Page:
Tuesday, 25 May 2010

Canon News: 5D Mk II Firmware released v2.0.7

Canon have released a minor firmware update for the full-frame 5D Mk II.  It fixes the following:
  1. Fixes a phenomenon in which the aperture exhibits abnormal movement when shooting movies in manual exposure mode and Aperture Priority AE (Av mode) using some Canon lenses (such as macro lenses).
  2. Fixes a phenomenon in which the exposure level shown in the LCD panel differs from what is shown in the viewfinder when shooting still images in manual exposure mode.
  3. Fixes a phenomenon in which the Wireless File Transmitter (WFT-E4 or WFT-E4 II) may not automatically power off when used for FTP transfers.
These phenomenon only occur with the Version 2.0.4 and Version 2.0.3 firmware.
The Version 2.0.7 firmware being released this time is for cameras with firmware up to Version 2.0.4. If the camera's firmware is already Version 2.0.7, it is not necessary to update the firmware.

More instructions available here.

Saturday, 8 May 2010

Photography - My Top 5

With manufacturers constantly dangling the latest 'gear carrots' in front of our noses (e.g. for me, it's the Canon EF 70-200mm F/2.8 L IS II USM Lens), tempting us to depart with our hard-earned cash, I thought I'd reflect on what things have actually improved my photography standard.  

It would be great to hear your views too and the whole point of the exercise is that it doesn't have to be new gear, it might be an exhibition you visited, a book you read, another photographer, etc.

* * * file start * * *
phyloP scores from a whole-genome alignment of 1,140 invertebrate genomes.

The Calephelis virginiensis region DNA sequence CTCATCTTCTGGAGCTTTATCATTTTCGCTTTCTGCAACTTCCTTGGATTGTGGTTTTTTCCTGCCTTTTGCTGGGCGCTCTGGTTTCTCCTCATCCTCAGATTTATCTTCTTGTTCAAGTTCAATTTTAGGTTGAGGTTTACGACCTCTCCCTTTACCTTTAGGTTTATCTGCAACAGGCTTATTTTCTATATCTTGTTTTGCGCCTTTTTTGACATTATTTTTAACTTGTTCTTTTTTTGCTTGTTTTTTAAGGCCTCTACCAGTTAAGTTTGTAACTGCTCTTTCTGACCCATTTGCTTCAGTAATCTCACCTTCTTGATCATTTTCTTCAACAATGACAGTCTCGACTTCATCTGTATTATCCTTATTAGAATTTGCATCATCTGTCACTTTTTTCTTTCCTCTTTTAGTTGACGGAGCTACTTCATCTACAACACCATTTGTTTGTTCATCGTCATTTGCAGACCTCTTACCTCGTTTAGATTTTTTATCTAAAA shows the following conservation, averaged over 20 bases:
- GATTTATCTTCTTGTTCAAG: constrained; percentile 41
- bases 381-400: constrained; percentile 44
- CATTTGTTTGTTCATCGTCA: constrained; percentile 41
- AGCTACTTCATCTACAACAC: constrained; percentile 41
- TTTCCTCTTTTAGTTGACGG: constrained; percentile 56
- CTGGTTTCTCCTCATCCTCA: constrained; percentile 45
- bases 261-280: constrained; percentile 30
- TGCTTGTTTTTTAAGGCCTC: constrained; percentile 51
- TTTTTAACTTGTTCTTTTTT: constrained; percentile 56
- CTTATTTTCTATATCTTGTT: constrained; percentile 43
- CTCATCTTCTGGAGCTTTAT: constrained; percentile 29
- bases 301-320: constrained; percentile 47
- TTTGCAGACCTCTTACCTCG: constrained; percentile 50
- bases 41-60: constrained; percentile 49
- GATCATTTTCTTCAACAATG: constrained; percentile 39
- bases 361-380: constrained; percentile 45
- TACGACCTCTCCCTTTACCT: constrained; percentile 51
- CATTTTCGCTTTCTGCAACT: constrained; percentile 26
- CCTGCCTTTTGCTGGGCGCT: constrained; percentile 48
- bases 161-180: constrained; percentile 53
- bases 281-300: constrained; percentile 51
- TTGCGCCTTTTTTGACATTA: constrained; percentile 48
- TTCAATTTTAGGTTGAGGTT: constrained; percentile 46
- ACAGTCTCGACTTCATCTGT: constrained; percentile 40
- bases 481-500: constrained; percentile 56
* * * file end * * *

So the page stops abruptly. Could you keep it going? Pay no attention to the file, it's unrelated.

Here's my 'Top 5':

  1. Visiting Costa Rica.  I'd always had a passing interest in photography and enjoyed the outdoors, but it was on a trip to Costa Rica where it all came together so magically.  For such a small country, it's crammed with 5% of the globe's biodiversity in it and it's simply breathtaking.  I'd recommend an operator like Exodus, where you can more efficiently get around to the key sites and the local guide that supported our trip was exceptional.
  2. Asking for honest feedback.  It's great to hear compliments, but we're probably going to improve more with some honest, constructive feedback.  Although there have been plenty of times I've been excited about a shot (usually because of the story behind the shot), it's sometimes good (albeit sometimes painful) to hear what someone who wasn't there thinks!
  3. Photo magazine subscription.  Although there are tons of books that will promise to help improve photography, I find a monthly subscription to a magazine a great way to get regular 'bite-size' chunks of inspiration and guidance.  I'd recommend Digital Camera in the UK.
  4. Wildlife Photographer of the Year. Speaking of books, if I can't make the exhibition, I'll always hope that Father Christmas gets me the hardback 'Wildlife Photographer of the Year' book.  It's the world's best wildlife photography competition and the winning photos are incredible (except if it's a wolf in sheep's clothing!).
  5. Other people's photos.  Obvious enough, but before I head anywhere or snap a particular subject, I always check out Flickr to see what other people have done.  Not to copy directly, but to inspire me.

So that's my Top 5 - not a whiff of a piece of gear! What would yours be?

Tuesday, 4 May 2010

Microstock: A guide to a simple workflow

Microstock is all about selling lots of images, so it's essential to have an efficient workflow when submitting photos for approval, especially if you're submitting to multiple agencies.  Below is a brief guide to the tools/steps I use, but it would be great to hear of other recommendations, as I'd love to keep my uploading time down to a minimum!